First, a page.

Pentecost is the first in the ARKANE series, and Prophecy comes out in early 2012. There are at least seven books planned in the series, each investigating a new mystery around religion and psychology.

V: So you’re poised! Now, you’ve talked a little on your blog about how you got into the world of self-publishing and online marketing, a world in which you sound really happy and extremely enthusiastic about the possibilities. Can you tell us about this–about how you see the publishing industry right now and where you see it going? What makes you so enthusiastic?

J: I am a naturally enthusiastic person, and I think that you attract the energy you put out. I have found the online writing community to be amazing, supportive and generous, and I want to give back as much as I take in. So enthusiasm is my default position. If I’m not passionate about it, why do it?

But I also love writing and publishing in all its myriad forms! I am enthusiastic about publishers who are embracing new ways of disseminating content and also about gorgeous limited edition print books that use the physical book form to express in new ways. Think Jonathan Safran Foer’s Tree of Codes.

I see these as a dichotomy of creativity that we can all be a a part of. Cory Doctorow is probably the ultimate example of this. He is published traditionally yet all his books are also licensed under Creative Commons. He gives away content for free but also produces hand-tooled limited-edition print works selling for almost $300.

NY Times bestseller Scott Sigler is also blending traditionally-published thrillers with indie publishing for his more unusual books that his fans flock to buy.

V: Fascinating—thank you for all the links! Really, it is such an extraordinary time for writers and publication.

J: I think it is exciting if you consider the possibilities and the blended publishing deals that people are doing now. I would still love a big book deal with movie tie-ins while Angelina Jolie can still play action heroines!

V: [Laughing]

J: But in the meantime, the new ways of publishing and marketing mean authors with great books and a DIY attitude can actually sell books, build relationships with fans and have a writing career. I personally believe the big break is more likely to come if you write lots of good books that people want to read and you get them into people’s hands. It is a time of opportunity, but perhaps only if you have the glass-half-full attitude.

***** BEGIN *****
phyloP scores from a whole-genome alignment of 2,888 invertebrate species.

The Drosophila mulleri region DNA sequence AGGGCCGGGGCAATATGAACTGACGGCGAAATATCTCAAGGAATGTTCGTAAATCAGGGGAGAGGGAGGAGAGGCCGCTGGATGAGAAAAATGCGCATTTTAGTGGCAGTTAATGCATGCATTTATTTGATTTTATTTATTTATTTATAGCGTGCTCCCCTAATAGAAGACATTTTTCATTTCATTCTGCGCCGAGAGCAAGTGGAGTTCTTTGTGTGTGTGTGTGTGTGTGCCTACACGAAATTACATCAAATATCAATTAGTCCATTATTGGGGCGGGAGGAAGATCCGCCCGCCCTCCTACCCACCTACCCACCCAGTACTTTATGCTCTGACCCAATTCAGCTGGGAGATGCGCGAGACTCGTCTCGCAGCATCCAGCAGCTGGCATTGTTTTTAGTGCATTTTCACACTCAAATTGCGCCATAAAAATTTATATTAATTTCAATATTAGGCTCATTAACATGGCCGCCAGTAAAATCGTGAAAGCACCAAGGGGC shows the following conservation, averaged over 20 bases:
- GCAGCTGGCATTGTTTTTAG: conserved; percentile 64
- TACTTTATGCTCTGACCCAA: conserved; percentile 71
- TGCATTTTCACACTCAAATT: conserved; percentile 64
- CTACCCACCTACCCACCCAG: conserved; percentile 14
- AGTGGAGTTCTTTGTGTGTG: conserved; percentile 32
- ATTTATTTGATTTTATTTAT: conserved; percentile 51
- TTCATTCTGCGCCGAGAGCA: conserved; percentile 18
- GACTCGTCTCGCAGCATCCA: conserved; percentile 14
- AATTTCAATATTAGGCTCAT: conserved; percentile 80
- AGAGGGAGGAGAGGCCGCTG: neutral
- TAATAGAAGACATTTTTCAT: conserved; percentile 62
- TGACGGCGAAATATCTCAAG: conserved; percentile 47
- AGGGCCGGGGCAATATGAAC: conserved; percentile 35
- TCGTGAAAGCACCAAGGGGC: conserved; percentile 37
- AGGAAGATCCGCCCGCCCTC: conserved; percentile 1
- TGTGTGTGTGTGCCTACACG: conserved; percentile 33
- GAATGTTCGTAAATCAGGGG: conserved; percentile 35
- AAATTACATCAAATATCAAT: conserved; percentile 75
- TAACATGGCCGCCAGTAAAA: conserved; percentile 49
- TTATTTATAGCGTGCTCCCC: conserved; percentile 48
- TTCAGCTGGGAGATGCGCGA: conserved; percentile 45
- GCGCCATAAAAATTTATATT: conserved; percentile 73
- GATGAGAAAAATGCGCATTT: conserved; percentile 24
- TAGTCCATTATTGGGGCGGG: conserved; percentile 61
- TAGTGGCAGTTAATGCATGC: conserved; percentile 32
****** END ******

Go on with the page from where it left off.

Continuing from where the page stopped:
V: Yes. And yet, do you see any downside?

J: I personally cannot see the downside of the current market. I am a bibliophile and a passionate reader. I believe that you and I and people reading this will continue to buy books in all their forms. The industry will have to change, as all industries are in the face of technology, but stories and books will continue to thrive in all their variation. I know I read three times as much fiction on my Kindle as I did in print, so I believe the technology is actually a positive force for authors.

V: What are the hidden complexities that writers might not be aware of?

J: The complexities of these new publishing models are that you clearly need to run your own business to do this properly, and many people don’t want to do that side of the equation. They would rather have someone else do it, and there’s nothing wrong with that. You can trade control and indeed income for a quieter life. I personally embrace control of my income and choices!

V: What’s the biggest thing you’ve learned about the current state of publishing?

J: In terms of what I have learned recently, the biggest thing is that ebook sales can be amazing. I am getting a decent cheque from Amazon every month, and I understand how Hocking, Konrath and Locke can be making an excellent income by having these sales with multiple books. I only have one and need to get on with my backlist so I can progress towards the Kindle millionaire status. (See you in a few years!) I have also sold ninety-eight percent ebooks, which actually makes print publishing vanity publishing for me. I will continue to use print-on-demand, but basically the sales for indies must primarily be ebooks. Exciting times!

Joanna Penn is the author of Amazon bestseller Pentecost, an action-adventure thriller, and three other books. Her blog, TheCreativePenn.com offers articles, audio and video to help you write, publish and sell your book. Joanna is on Twitter @thecreativepenn.

8 thoughts on “A glass-half-full attitude—the Joanna Penn interview

  1. Lisa says:

    Great interview. I even went on her website and watched her video as well. She is very informative and makes a intimidating process more simplified and author friendly.

    1. Joanna Penn says:

      Thanks Lisa – I do love our online author community – there are lots of friendly people who make writing and publishing an easier process! Thanks, Joanna

  2. Great to see you and Victoria ‘meeting’ on line, Joanna – I’m sure her readers will find a lot of encouragement and support from your journey.

  3. Dean Mayes says:

    Joanna you remain, in my mind, the gold standard fo all that is good about publishing today. This was a great article that all aspiring authors should take the time to read.

    1. Joanna Penn says:

      Dean, you’re a sweetie! I think I’m just a positive person and I love the fact we have this great community to share our journeys along the way – shame the inns aren’t a bit closer so we can drink to success! Love to down under.

  4. M.E. Anders says:

    Thanks for this interview, Victoria. I really enjoy all of Joanna’s podcasts, YouTube clips, and blog interviews. She has established an amazing following with her hard work.

    1. Joanna Penn says:

      Thanks M.E. I do see you around a lot as well 🙂 I think it’s just consistent work over the long haul. Luckily writers are used to the long game…

  5. Victoria says:

    By the way, whoever’s spamming my comments every day, I take your spam down the minute it goes up, so you might as well knock it off and save us both the trouble. If you had a brain in your little tiny head you’d notice none of your previous spams are here.